Nearshore Americas

Is Cuba Ready for a BPO Revolution? We Have Some Answers

Costa Rica Services Summit Coverage (The show is over, but the reporting continues!)
The establishment of Cuba as an Nearshore services base for US corporations is not as outrageous as we might have thought only a year ago. Recent geopolitical shifts (including the recent wrangling over Cuba’s potential OAS membership, detailed here in Time Magazine) are revealing a genuine thaw between the US and Cuba with the potential removal of the “insane” embargo in place since 1960.
While I don’t plan to incite any political firestorms here, there are clearly some valid causes to encourage normalized trade relations with Cuba, cultivate technology transfer and  enable Cuba to slowly develop a viable, long-term export services sector. Why? For the same reasons that apply to many of its Nearshore neighbors – from Panama to Nicaragua and Jamaica and the Dominican Republic – the  inflow of foreign capital into economically distressed nations generally causes good things to happen. Jobs appear where they didn’t before, university students develop career aspirations that are based on realistic opportunity, knowledge workers develop specialized skills and foreign corporations begin to investigate the long-term value of initiating sourcing relationships.
Can this happen in Cuba? It’s not as insane as you might think.
I say that because I sat down with two Cuba government officials at the Costa Rica Services Summit, both of whom work for at DISAIC, a government agency focused on consulting with Cuba business to improve their technology infrastructure, HR, training and technical services.  Sitting down for an interview was Cristina Ramirez Espinosa, marketing communications director  and Mayra Sanchez Barreto, IT consulting director.
One of the first things Espinosa pointed out is that Cuba has no restrictions against working with US companies. The hands that are bound are those of the US companies themselves. When asked about President Obama’s recent overtures which call for Cuba to take steps toward revising its governing policies, she spoke optimistically about Cuba “accessing his invitation”.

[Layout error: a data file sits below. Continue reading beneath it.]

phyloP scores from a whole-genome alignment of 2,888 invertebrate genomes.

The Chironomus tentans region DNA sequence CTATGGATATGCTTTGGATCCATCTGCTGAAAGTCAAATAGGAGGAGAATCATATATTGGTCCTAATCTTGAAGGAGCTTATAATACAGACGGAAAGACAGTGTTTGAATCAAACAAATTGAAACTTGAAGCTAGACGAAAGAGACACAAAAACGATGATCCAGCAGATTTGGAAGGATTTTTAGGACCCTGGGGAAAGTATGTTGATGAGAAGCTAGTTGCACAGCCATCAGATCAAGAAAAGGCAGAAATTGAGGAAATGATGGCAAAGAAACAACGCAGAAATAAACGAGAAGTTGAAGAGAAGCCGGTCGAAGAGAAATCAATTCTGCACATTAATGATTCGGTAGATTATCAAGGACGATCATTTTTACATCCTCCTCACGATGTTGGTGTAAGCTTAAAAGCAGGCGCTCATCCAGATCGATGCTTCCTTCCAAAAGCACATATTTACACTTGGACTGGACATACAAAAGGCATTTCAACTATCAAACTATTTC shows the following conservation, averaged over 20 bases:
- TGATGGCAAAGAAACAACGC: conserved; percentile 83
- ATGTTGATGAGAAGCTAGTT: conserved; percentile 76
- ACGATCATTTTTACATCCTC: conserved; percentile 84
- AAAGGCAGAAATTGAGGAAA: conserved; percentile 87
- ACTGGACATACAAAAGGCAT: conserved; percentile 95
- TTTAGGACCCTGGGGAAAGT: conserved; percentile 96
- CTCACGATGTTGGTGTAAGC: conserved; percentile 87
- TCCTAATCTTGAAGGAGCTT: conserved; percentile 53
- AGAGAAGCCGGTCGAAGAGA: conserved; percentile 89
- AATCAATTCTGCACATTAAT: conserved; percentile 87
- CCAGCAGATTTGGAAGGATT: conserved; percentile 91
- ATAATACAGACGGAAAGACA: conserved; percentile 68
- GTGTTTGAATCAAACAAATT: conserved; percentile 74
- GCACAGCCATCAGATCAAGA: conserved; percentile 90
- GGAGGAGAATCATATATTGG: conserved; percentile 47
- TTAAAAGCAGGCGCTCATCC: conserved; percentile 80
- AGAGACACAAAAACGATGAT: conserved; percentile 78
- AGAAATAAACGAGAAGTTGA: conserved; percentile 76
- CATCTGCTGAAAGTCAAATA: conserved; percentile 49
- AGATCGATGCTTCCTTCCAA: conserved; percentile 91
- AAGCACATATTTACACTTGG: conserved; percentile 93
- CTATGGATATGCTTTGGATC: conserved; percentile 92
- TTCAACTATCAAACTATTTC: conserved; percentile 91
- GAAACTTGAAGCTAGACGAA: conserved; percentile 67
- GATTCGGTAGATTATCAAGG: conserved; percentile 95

Meanwhile, Espinosa emphasizes that Cuba is focused on a strategy which is driven around exporting professional services, throughout the world. “Our biggest potential is built around our human capital,” says Espinosa. (For more on Cuba’s human capital, check out these impressive statistics.) Cuba in fact has one of the highest literacy rates in the entire world. The number of IT trained specialists is said to be in the tens-of-thousands, but we’re still searching for accurate statistics. (Anyone with solid data – pass it along.)
Espinosa cites several specialty areas in the emerging services sector: IT engineering/ systems; cyber security and Internet specialists and telecom engineering. Current professional services outsourcing trading partners include Spain, Venezuela, Colombia and Chile.
And what about all the Cuban-Americans who rigidly defend the embargo despite recent signs of promise? “Those people came to the US before the revolution,” she says. “Young people are not resistant to the change.”
What’s really important – in my mind – is the fact that the Cuban people have endured years of hardship and for once in a very long time, there is now a viable window of opportunity that could lead to vast improvements in the  quality of life for Cuban citizens.
Cuba is so close to American shores that over 60 species of birds fly over from the United States. Some make the trip in as little as three hours. Sometimes you have to wonder – who really is the lesser species?

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